“What are those right there?” I gesture towards some raisin-lookin’ things under the glass.

“Raisin scones. They are wicked good,” the small town coffee shop barista tells me.

“I’ll take one,” I say, as my stomach growls for the umpteenth time on a rainy afternoon.

“Yeah?” She glows, “You want me to toast it for you with a little bit of butter?”

With a mouth-watering pause I manage to mutter, “….Well, I have to now!” 

If you’ve heard it once, you’ve heard it a million times: small town businesses do business right because the people behind the counter genuinely care about the experience and satisfaction of the customer.

…This is where you hear that same old, obvious advice:

“…if you want your customer to feel like that, you need to emulate that same behavior as The Small Town Coffee Shop Barista, only online…”

And the logic that follows is that you “care more” online by showing how much you care. By posturing on your blog. By emphasizing “I care!! Really!” in your tweets and Facebook updates.

And, that’s great. It’s fine. There’s nothing wrong with it. But when you sit down and put in the work for weeks, months or years at a time and don’t see the results you desire, you start to realize that caring is actually not an intelligent strategy.

Caring is only a small piece of the biz equation.

It’s step one. Basic. Fundamental. And if you don’t care, then just get out of the way.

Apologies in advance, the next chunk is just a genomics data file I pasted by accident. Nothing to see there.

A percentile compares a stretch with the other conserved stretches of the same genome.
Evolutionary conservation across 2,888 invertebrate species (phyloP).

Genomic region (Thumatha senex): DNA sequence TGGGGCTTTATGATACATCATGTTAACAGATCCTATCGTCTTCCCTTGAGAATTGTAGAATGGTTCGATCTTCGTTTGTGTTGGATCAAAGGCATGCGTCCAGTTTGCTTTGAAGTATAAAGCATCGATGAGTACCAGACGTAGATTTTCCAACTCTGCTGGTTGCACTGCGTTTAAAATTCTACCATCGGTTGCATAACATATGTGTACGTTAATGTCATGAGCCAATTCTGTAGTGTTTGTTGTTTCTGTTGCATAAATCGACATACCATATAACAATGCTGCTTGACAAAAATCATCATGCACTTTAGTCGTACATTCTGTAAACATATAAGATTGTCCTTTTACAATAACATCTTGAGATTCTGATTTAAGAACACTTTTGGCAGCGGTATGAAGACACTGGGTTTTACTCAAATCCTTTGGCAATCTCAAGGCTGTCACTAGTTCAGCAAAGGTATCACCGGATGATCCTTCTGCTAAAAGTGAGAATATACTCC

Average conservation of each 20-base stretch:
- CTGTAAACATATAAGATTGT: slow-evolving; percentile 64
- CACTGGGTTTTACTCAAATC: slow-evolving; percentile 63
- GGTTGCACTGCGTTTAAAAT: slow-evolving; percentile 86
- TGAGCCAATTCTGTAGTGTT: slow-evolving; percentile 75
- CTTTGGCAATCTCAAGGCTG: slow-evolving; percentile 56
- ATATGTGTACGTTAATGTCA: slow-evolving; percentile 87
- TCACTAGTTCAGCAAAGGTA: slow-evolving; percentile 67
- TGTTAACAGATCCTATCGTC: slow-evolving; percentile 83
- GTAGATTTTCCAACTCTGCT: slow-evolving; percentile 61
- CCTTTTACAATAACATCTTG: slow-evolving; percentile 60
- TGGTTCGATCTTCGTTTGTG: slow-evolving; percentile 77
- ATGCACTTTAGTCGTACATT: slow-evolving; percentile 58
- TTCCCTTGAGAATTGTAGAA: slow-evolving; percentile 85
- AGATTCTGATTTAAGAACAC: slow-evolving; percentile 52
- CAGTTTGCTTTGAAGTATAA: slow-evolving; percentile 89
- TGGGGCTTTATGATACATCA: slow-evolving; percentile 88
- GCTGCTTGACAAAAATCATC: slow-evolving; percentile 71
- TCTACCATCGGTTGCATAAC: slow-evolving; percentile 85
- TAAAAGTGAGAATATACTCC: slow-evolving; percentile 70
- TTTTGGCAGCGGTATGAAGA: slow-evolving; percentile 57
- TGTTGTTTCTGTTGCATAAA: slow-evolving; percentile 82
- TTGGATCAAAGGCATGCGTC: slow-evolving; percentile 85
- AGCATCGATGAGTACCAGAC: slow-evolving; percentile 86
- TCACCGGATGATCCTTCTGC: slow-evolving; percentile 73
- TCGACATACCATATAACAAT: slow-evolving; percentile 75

The success of small town coffee shops is remarkably simple because it’s remarkably human. They want you to enjoy your experience, and you know it. And they prove it time and time again by giving you an experience that shows you that they care and that you matter.

They’ve seen you in their storefront dozens and dozens of times, and it makes you feel at home. Whether or not she knows your name, your family or what you do for a living (although in Rhode Island all of the above are possible), the small town barista has a palpable, personal and vested interest in your satisfaction.

And emulating this same behavior online and in digital business begins with literally stepping outside of your own head and ego and placing yourself in the shoes of your prospective customers.

Not “Buyer A” or “Client B,” but the human being on the other side of the counter — Lisa, James, Katie, Alex, Maria — who is living life no differently than you: with goals in the balance and dreams in pursuit, struggles to overcome and heartbreaks to heal, health issues to rise above and vitamin regimens to remember daily.

Caring — just like the small town barista — is not magic.

And it doesn’t require thousand-dollar courses, or tens of thousands of subscribers, or the front page of Digg or HuffPo to achieve your goals.

Maybe your new strategy shouldn’t be about showing that you care, but creating work that cares on your behalf. Creating services and books with uniquely-resonant ideas that are unapologetic, and not imitating the competition or niche blogger expert whom you love.

Maybe the strategy is to keep your customers feeling like a friend, like a peer, like anything but customers.

You do that by treating acknowledging, understanding, and continually honoring your people as human beings. James and Katie who you genuinely want to help succeed. Maria and Lisa who want to ditch their jobs and absolutely love doing what they do for a living.

Give them the raisin scone.

Toasted. With a touch of butter.